Date of Award

Fall 2008

Document Type


Degree Name

Doctor of Business Administration (DBA)



First Advisor

Tony R. Young


The objective of this dissertation is to determine production schedules, production quantities, selling prices, and new product introduction timing to fulfill deterministic price-dependent demand for a series of products in such a way as to maximize profit per period.

In order to accomplish the above task, some main assumptions are made. First, it is assumed that the series of products being considered are associated with sequential non-disruptive innovations in technology as well as disruptive innovations in fashion. That is to say, the products represent subsequent generations in the same family of products in an industry that experiences repeated minor technological innovations and in which product success is due in part to fashionability (Fisher, 1997). Second, it is assumed that the planning horizon is sufficiently long and product lifecycles are sufficiently short that several generations of the product family are planned. Third, it is assumed that the producer is following a solo-product roll strategy (Billington, Lee, & Tang, 1998). This means that the inventory of one product iteration is exhausted at the same time that the next product iteration is introduced and ready for sale. Fourth, it is assumed that demand for each product iteration is governed by a modified version of the Bass (1969) diffusion model that incorporates price. Fifth, it is assumed that the various demand and cost characteristics being considered do not change from one product iteration to the next. Sixth, it is assumed that no backlog of demand is maintained and that any unmet demand is lost. Seventh, it is assumed that the manufacturer is a monopolist or at least the dominant member of a market that is made up of it and smaller competitors that are not large enough to affect the market in a meaningful way.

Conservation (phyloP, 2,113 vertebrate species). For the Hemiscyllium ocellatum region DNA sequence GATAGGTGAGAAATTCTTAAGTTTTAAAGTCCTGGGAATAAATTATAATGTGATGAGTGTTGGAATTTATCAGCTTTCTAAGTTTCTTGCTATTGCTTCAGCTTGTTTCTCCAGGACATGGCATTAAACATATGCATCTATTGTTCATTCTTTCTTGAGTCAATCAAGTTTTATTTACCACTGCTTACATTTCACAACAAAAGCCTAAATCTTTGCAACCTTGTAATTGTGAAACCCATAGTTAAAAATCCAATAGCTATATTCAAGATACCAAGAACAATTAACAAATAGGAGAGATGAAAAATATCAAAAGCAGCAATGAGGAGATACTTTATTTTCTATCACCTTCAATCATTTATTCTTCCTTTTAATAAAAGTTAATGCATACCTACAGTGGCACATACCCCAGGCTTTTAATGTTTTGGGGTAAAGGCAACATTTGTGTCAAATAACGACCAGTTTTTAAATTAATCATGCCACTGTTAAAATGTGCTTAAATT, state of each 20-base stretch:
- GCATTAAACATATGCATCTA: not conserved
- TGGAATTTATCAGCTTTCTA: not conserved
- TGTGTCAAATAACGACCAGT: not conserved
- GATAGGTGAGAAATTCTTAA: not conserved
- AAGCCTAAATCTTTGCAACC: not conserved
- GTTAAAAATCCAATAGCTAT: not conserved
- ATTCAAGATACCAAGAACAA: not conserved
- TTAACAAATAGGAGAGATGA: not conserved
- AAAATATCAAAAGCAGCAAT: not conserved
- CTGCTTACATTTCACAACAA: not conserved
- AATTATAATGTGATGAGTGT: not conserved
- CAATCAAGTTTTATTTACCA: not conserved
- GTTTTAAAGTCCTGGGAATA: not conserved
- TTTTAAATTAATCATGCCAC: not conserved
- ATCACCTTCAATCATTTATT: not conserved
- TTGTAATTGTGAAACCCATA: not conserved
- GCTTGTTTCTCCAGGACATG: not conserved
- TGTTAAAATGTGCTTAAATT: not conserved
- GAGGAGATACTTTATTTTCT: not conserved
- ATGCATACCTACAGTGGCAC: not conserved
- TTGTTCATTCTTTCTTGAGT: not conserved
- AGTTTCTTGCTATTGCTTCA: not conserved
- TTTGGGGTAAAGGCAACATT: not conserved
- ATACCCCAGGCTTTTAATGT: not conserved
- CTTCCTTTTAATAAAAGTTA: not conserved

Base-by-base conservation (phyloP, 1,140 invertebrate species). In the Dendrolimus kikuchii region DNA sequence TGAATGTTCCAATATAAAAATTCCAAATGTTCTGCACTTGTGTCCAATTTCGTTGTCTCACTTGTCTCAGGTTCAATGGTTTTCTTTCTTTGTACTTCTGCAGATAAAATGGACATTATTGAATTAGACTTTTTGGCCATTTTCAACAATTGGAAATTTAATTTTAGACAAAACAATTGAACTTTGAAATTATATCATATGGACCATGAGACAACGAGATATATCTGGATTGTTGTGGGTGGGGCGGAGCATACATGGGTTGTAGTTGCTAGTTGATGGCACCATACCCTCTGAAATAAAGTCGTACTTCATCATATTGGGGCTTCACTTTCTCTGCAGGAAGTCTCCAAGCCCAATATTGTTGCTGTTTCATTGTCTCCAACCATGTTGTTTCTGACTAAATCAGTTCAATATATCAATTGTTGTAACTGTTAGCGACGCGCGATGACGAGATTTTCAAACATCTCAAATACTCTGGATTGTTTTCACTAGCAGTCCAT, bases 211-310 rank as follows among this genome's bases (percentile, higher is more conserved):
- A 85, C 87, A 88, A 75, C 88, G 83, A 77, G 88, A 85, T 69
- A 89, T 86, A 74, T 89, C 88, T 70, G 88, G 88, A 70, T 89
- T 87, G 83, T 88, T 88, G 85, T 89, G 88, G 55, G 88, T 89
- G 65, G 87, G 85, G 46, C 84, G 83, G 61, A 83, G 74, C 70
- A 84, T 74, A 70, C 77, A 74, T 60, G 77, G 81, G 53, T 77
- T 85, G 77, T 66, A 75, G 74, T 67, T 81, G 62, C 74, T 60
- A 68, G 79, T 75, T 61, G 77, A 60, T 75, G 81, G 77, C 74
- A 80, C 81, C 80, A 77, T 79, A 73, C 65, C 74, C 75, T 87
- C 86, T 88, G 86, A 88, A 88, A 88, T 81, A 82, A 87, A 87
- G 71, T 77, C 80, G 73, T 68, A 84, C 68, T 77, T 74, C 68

The formulated profit maximization problem uses the Thomas (1970) model which in turn depends in its solution on theorems first presented by Wagner and Whitin (1958a). An extensive numerical study that aims at examining the sensitivity of the planned product lifecycle length and profit per period to changes in model parameters is performed using software developed especially for that purpose. The results of the analysis reveal that the above two measures are more sensitive to changes in market-oriented parameters than to changes in operations-oriented parameters. Managerial implications of the research findings are discussed.